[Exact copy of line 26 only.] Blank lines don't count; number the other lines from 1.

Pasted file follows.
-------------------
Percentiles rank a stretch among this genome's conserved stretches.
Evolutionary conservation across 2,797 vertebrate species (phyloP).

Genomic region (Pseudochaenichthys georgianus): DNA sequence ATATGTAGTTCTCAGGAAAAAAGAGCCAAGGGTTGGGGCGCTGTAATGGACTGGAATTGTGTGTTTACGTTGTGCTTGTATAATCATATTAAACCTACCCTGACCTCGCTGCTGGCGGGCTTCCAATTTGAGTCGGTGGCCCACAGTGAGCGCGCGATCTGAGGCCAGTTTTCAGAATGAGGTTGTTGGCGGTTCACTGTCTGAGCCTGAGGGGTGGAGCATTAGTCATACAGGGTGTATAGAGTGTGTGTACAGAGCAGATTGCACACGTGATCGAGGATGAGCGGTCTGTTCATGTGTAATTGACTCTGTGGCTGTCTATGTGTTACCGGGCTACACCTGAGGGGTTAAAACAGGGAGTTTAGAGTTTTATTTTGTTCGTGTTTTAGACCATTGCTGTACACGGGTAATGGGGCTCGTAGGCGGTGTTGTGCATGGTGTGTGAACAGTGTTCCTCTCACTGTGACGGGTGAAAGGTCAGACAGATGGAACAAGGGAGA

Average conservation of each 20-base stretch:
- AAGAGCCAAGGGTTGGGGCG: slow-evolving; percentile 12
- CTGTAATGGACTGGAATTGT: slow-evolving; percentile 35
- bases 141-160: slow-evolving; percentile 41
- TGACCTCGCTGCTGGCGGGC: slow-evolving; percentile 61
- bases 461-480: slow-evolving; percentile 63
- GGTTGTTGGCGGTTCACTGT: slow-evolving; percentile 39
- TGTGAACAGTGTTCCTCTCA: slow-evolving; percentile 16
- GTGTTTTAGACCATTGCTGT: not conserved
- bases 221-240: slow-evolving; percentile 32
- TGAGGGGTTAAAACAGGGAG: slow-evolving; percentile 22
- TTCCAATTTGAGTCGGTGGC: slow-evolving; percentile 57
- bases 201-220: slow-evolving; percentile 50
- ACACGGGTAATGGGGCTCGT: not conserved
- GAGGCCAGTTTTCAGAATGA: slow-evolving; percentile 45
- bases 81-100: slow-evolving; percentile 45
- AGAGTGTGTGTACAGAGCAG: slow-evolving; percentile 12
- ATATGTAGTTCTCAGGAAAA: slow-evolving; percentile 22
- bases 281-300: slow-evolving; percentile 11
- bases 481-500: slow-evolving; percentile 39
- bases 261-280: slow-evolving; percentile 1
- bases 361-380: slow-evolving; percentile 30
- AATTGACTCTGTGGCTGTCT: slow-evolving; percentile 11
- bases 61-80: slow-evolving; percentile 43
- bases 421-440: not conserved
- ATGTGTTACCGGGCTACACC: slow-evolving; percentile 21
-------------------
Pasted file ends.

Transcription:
- AATTGACTCTGTGGCTGTCT: slow-evolving; percentile 11